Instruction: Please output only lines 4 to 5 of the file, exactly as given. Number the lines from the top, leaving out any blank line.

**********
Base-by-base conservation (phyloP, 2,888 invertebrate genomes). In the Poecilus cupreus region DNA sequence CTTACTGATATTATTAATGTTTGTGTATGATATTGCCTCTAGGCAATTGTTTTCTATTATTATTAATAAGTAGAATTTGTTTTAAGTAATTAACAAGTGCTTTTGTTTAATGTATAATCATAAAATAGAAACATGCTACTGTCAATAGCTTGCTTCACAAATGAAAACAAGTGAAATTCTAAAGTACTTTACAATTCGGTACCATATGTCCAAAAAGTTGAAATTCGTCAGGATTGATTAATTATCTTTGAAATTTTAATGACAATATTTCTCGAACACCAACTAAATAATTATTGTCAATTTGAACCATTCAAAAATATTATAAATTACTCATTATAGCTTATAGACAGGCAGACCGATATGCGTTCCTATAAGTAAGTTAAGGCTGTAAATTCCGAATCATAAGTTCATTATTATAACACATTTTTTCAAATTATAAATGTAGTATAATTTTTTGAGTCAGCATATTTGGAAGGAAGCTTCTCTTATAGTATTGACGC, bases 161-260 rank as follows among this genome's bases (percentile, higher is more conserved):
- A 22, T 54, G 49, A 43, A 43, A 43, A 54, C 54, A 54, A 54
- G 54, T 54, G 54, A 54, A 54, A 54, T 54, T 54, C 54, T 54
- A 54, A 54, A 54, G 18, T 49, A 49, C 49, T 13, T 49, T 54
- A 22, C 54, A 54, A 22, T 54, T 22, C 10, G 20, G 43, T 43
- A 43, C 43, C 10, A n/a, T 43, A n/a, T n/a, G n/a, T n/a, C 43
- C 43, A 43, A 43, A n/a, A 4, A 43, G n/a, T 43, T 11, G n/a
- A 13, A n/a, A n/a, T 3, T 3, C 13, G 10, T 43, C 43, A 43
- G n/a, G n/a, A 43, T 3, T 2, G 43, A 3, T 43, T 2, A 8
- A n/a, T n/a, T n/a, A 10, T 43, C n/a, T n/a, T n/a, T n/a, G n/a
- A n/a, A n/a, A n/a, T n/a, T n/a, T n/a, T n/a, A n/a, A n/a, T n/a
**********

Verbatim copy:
- A 54, A 54, A 54, G 18, T 49, A 49, C 49, T 13, T 49, T 54
- A 22, C 54, A 54, A 22, T 54, T 22, C 10, G 20, G 43, T 43